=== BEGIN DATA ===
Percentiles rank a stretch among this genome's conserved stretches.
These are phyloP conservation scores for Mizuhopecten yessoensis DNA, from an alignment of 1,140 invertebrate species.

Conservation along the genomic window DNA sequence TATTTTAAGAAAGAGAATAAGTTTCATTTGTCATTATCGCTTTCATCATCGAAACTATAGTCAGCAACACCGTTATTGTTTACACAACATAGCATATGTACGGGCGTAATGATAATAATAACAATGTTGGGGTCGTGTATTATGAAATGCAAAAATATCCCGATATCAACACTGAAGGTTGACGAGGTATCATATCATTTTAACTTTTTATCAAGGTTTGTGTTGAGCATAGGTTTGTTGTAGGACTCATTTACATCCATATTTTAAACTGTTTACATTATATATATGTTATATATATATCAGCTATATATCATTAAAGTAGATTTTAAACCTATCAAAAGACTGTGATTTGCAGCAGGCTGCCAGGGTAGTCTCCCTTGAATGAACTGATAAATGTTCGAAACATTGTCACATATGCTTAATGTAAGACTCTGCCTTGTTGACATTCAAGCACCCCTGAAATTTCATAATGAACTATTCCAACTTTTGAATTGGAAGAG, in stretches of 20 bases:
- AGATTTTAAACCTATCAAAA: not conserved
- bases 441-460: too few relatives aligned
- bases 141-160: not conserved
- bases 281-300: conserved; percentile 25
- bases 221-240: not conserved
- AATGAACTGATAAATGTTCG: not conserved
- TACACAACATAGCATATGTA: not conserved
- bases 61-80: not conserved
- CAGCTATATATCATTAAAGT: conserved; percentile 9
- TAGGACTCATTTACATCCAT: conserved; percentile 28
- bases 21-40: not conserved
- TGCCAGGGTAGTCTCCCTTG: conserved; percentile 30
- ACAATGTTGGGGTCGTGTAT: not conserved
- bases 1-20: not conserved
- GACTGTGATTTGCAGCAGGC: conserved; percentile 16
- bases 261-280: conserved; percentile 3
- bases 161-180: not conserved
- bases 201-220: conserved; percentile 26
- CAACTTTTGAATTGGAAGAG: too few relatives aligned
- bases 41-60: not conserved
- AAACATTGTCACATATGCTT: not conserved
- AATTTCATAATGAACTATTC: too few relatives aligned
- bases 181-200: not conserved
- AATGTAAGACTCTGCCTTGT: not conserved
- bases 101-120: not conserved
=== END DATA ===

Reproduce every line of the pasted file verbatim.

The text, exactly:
Percentiles rank a stretch among this genome's conserved stretches.
These are phyloP conservation scores for Mizuhopecten yessoensis DNA, from an alignment of 1,140 invertebrate species.

Conservation along the genomic window DNA sequence TATTTTAAGAAAGAGAATAAGTTTCATTTGTCATTATCGCTTTCATCATCGAAACTATAGTCAGCAACACCGTTATTGTTTACACAACATAGCATATGTACGGGCGTAATGATAATAATAACAATGTTGGGGTCGTGTATTATGAAATGCAAAAATATCCCGATATCAACACTGAAGGTTGACGAGGTATCATATCATTTTAACTTTTTATCAAGGTTTGTGTTGAGCATAGGTTTGTTGTAGGACTCATTTACATCCATATTTTAAACTGTTTACATTATATATATGTTATATATATATCAGCTATATATCATTAAAGTAGATTTTAAACCTATCAAAAGACTGTGATTTGCAGCAGGCTGCCAGGGTAGTCTCCCTTGAATGAACTGATAAATGTTCGAAACATTGTCACATATGCTTAATGTAAGACTCTGCCTTGTTGACATTCAAGCACCCCTGAAATTTCATAATGAACTATTCCAACTTTTGAATTGGAAGAG, in stretches of 20 bases:
- AGATTTTAAACCTATCAAAA: not conserved
- bases 441-460: too few relatives aligned
- bases 141-160: not conserved
- bases 281-300: conserved; percentile 25
- bases 221-240: not conserved
- AATGAACTGATAAATGTTCG: not conserved
- TACACAACATAGCATATGTA: not conserved
- bases 61-80: not conserved
- CAGCTATATATCATTAAAGT: conserved; percentile 9
- TAGGACTCATTTACATCCAT: conserved; percentile 28
- bases 21-40: not conserved
- TGCCAGGGTAGTCTCCCTTG: conserved; percentile 30
- ACAATGTTGGGGTCGTGTAT: not conserved
- bases 1-20: not conserved
- GACTGTGATTTGCAGCAGGC: conserved; percentile 16
- bases 261-280: conserved; percentile 3
- bases 161-180: not conserved
- bases 201-220: conserved; percentile 26
- CAACTTTTGAATTGGAAGAG: too few relatives aligned
- bases 41-60: not conserved
- AAACATTGTCACATATGCTT: not conserved
- AATTTCATAATGAACTATTC: too few relatives aligned
- bases 181-200: not conserved
- AATGTAAGACTCTGCCTTGT: not conserved
- bases 101-120: not conserved